Lilli’s aunt. A gentle woman who obeyed her husband in everything, Alexandra Feodorovna wanted the same thing Elena wanted: for her daughters to be settled with suitable husbands. But what if there are only so many of them to go around?
Grand Duchess Maria Nikolaevna
Lilli’s cousin. Maria, the tsar’s beautiful and flirtatious oldest daughter, was the first of the girls to marry. But she had to fight her parents for permission because the man she chose wasn’t exactly who the tsar had in mind.
Grand Duchess Olga Nikolaevna
Lilli’s cousin. Sensitive and introverted, Olga longed to find true love but her romantic misadventures could have fueled an entire Netflix series. Seriously.
Grand Duchess Alexandra Nikolaevna
Lilli’s cousin. Delicate and beautiful, talented and charming, Adini was the perfect daughter and the perfect sister. Until, that is, she and Olga fell for the same guy. What if following your own heart breaks someone else’s?
Duke Adolph of Nassau
Lilli’s suitor. Lilli was only a teenager when they first talked about marriage. Years later, he got his wish. But something happened on the way to heaven, as Phil Collins said. It would change his life - and his country - forever.
“When we pick up the story in June of 1840, Elena and her girls were scheduled to arrive in Germany, with stops planned in Wiesbaden and Bad Ems. Tsar Nicholas, Alexandra Feodorovna, their son Sasha, his fiancée, and Grand Duchess Olga arrived in Bad Ems in mid-June. Love was in the air, thanks to Sasha and his fiancée, and we have four single ladies sharing space with one very eligible bachelor — Adolph of Nassau. Let the games begin.”
This is a story of love, loss, and longing.
It’s about all of us, really.
The more I read about these women, the more I realized we really are all the same. Oh, sure, they lived in palaces and wore jewels that could buy a small country. But they also had sleepless nights wondering if a sick loved one would be better the next day. They cried when they thought no one was looking because the boy they liked didn’t like them back. They stared out the window and wondered if there was a point to any of this soul-crushing madness, if they’d ever amount to anything, if they’d ever be remembered.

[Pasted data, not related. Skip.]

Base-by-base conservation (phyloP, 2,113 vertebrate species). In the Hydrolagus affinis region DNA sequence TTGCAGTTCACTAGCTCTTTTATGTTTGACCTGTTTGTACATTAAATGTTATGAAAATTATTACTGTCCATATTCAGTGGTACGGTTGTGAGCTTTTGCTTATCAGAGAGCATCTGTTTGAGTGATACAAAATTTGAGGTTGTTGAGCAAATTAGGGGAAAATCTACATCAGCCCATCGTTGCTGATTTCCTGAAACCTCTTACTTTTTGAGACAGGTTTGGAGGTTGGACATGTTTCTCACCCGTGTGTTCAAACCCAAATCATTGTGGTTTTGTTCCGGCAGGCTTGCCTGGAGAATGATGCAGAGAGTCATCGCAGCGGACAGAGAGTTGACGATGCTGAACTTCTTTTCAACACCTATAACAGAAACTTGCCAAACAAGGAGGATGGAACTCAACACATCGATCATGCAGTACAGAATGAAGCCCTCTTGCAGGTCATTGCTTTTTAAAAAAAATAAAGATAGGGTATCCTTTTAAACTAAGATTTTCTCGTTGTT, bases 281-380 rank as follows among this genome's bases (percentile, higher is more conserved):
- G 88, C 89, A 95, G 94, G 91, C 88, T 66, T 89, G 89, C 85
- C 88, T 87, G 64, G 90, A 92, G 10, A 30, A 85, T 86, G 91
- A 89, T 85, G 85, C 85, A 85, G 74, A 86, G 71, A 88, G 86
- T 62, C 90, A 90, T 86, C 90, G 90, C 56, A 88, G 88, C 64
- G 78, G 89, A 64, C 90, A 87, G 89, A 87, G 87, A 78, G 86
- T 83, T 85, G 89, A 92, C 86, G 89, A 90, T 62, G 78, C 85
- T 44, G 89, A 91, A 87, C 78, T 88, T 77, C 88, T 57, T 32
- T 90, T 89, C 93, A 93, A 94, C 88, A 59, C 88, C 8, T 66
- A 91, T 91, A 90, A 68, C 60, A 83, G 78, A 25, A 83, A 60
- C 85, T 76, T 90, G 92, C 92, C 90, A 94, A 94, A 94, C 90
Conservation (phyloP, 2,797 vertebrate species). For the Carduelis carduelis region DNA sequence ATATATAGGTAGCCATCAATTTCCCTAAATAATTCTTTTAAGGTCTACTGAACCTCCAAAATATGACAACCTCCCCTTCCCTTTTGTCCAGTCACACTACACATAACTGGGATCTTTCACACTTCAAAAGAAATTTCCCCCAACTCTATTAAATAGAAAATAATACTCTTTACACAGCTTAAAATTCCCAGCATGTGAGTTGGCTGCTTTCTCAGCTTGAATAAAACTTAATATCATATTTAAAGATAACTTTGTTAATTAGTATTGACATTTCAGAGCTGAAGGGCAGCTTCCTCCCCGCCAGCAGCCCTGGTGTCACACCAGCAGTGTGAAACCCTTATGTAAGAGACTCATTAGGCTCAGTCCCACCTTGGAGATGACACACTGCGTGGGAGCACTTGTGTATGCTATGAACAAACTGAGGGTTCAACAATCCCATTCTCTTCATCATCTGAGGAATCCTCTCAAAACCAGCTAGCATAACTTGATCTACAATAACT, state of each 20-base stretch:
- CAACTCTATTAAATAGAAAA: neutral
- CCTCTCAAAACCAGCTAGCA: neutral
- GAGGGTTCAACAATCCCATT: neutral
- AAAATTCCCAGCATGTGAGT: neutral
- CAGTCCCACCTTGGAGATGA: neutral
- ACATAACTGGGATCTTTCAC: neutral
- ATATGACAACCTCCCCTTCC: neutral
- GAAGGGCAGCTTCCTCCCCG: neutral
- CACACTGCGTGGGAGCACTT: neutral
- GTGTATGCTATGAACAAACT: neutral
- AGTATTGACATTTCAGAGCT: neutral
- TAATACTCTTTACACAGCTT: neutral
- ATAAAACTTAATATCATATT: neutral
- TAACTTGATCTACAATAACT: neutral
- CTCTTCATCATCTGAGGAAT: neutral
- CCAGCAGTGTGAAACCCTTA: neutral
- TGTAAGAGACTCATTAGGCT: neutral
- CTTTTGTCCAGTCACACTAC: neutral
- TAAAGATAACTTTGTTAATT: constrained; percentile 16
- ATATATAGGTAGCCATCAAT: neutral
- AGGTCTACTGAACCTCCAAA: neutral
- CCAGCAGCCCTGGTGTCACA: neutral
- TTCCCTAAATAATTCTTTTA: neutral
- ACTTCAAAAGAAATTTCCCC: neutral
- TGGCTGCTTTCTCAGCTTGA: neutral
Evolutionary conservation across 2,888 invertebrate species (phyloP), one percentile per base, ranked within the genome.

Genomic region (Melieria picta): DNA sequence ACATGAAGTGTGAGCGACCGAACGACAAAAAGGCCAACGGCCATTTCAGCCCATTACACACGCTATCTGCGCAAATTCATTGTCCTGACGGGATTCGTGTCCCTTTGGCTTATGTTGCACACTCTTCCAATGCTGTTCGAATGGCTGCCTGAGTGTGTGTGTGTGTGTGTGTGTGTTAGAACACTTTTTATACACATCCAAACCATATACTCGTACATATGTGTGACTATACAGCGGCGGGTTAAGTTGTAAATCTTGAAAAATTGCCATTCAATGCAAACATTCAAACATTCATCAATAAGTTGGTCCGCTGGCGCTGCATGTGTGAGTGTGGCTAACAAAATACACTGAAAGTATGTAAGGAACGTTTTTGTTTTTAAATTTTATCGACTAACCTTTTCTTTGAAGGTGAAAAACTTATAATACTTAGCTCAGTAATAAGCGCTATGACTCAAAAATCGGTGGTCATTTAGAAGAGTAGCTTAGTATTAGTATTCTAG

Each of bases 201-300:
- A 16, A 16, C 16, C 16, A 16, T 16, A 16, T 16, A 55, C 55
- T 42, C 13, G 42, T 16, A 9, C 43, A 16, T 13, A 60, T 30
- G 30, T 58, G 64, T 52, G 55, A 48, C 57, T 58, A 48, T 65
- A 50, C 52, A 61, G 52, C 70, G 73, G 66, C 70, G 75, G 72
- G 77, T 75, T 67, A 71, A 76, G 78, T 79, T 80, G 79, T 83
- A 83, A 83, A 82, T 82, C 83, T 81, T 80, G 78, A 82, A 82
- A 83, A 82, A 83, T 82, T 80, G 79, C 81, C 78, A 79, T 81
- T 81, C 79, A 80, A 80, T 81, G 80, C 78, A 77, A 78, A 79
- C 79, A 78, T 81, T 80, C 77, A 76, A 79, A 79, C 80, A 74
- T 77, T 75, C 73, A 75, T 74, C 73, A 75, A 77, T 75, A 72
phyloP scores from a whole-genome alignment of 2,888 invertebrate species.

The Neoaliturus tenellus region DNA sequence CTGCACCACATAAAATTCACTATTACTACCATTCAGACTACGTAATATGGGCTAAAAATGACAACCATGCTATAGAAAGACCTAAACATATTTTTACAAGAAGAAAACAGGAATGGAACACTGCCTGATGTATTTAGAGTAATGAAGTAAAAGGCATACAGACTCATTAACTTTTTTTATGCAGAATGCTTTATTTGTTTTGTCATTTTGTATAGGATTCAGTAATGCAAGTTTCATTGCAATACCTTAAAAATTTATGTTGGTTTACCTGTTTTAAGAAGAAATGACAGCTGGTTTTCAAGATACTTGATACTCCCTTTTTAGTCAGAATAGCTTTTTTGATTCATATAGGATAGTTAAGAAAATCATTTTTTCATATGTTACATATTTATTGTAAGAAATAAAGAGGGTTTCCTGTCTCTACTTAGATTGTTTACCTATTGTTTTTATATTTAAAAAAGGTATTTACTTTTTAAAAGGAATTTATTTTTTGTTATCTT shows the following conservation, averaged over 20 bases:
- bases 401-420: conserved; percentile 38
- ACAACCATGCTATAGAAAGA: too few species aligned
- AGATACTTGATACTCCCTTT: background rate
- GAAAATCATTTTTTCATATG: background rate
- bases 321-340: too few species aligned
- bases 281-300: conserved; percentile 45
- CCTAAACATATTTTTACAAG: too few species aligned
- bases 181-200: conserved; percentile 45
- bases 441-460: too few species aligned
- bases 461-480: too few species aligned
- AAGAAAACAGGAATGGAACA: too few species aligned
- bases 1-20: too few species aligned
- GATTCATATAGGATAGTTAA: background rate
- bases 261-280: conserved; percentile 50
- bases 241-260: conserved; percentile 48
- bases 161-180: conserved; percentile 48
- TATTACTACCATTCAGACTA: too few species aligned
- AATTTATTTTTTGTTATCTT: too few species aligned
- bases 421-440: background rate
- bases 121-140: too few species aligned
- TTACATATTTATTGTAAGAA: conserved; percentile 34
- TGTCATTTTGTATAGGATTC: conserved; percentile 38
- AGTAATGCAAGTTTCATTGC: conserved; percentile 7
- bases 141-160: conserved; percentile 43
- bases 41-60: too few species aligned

What parents don’t want the best for their kids? What kids don’t want the freedom to choose who they date or marry? What siblings don’t give into a little rivalry now and then?
We think of history as isolated, something set apart from our daily lives.
That’s why this is a different kind of history book, built around the stories of Lilli, Olga, Adini, and their sisters. There are plenty of detours where their stories intersect with a fascinating person or incident.
- What did Grand Duchess Olga think of Queen Victoria’s bae, Prince Albert of Saxe-Coburg-Gotha?
- What exactly did a grand duchess get as a dowry?
- What went so catastrophically wrong between Elena and Mikhail?
- Who missed Lilli’s arrival in Nassau because he’d shot a dude in Hungary and been arrested?
- Which museums have items that used to belong to the characters in our story?
- What does Grand Duchess Louise of Baden’s meat loaf recipe have to do with any of this? Well, nothing, but the fact that it exists and that I have it is too good not to share. You can get it by joining my mailing list.
If I were writing a traditional history book, all these incidents and references would have been left out, dismissed as tangential or irrelevant.
To me, they’re what make history come alive.
I hope this story moves you. I hope it makes you cheer, makes you cry, and makes you call your sister. But first, I have to finish writing the thing. To get progress updates and a bunch of other goodies, sign up for my mailing list.
“The celebrations for both weddings lasted four weeks. If you were sober, you weren’t trying very hard. If you were tired, you had to suck it up and keep partying. Of course, Elena threw the biggest party to celebrate her daughter’s wedding. “Party” isn’t even the right word to describe it. After a pantomime, all 850 party guests were treated to a Rossini opera. I don’t know about you, but I don’t have a room in my house suitable for (a) an opera, or (b) 850 other people. Elena did, and she decorated it with palm trees and Chinese lanterns. The flickering firelight illuminated everyone’s diamonds, making the entire place gleam and sparkle like gossamer starlight.”
You Can Help
- Do you read German? Can you help me translate a few tricky sentences from my sources?
- Are You Russian Orthodox? Can you explain a few terms and their meaning to me?
- Do you have little-known info about any of the people mentioned above...Lilli, Adolph, Elena, Olga, etc.? If you’re willing to share, I’d love to hear from you.
- Do you have images of any of the people mentioned above? If you own the copyright, would you be willing to let me publish them here on the site or in the book?